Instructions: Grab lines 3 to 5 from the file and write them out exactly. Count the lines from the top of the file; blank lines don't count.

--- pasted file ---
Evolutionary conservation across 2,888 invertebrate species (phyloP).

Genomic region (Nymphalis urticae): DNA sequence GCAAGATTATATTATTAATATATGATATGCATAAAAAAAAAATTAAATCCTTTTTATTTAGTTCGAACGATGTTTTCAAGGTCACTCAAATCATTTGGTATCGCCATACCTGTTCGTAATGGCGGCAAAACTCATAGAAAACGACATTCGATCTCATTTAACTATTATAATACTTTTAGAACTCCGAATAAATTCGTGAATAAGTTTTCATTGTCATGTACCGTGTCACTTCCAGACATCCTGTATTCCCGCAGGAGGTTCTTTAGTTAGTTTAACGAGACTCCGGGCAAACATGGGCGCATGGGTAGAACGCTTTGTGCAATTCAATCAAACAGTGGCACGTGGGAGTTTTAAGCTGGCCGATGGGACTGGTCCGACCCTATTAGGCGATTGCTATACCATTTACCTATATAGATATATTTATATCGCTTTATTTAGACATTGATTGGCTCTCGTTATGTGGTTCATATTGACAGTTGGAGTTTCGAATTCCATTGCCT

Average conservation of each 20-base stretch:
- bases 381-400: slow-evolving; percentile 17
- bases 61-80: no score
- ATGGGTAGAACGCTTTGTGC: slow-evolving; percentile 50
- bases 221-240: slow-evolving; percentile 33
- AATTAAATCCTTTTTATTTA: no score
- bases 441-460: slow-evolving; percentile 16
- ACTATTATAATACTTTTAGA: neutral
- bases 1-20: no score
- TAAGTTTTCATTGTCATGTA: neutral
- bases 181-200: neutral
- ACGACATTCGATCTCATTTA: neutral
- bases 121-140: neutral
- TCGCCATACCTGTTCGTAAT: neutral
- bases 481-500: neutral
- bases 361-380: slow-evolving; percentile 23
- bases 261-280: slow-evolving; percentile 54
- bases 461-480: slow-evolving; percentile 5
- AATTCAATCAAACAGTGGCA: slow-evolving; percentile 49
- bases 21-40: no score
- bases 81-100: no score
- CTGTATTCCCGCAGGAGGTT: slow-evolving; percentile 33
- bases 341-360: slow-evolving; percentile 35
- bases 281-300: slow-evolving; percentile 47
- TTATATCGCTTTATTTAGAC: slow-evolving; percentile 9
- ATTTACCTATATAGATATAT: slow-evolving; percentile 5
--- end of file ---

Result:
Average conservation of each 20-base stretch:
- bases 381-400: slow-evolving; percentile 17
- bases 61-80: no score